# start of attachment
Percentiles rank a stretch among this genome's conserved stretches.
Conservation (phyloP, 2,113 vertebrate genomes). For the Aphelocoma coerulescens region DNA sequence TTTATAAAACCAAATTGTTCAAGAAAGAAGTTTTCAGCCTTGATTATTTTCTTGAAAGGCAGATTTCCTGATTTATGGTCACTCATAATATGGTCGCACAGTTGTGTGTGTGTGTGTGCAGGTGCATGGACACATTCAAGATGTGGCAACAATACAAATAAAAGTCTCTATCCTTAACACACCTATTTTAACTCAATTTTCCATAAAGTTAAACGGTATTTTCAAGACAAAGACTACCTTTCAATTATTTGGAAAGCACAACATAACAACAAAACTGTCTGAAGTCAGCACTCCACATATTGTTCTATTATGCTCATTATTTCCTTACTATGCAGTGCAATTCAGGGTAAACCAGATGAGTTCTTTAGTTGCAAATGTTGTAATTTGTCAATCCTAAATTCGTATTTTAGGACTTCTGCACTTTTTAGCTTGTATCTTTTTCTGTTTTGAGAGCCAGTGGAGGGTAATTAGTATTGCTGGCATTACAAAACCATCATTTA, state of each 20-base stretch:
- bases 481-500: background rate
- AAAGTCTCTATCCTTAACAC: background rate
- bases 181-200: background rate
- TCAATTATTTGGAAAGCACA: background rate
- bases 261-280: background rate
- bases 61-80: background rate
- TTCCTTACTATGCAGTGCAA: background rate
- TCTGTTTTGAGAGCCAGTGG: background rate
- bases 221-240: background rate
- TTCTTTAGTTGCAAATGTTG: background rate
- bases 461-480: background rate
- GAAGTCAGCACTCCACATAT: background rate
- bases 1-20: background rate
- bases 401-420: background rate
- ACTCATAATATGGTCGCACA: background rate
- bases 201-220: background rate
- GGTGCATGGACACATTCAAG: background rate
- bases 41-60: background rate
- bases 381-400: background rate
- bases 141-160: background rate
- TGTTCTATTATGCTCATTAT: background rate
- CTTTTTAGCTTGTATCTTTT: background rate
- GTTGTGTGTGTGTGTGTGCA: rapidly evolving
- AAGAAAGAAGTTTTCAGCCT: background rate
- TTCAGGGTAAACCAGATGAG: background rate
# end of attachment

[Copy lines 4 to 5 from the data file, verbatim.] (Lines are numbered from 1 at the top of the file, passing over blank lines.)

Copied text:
- AAAGTCTCTATCCTTAACAC: background rate
- bases 181-200: background rate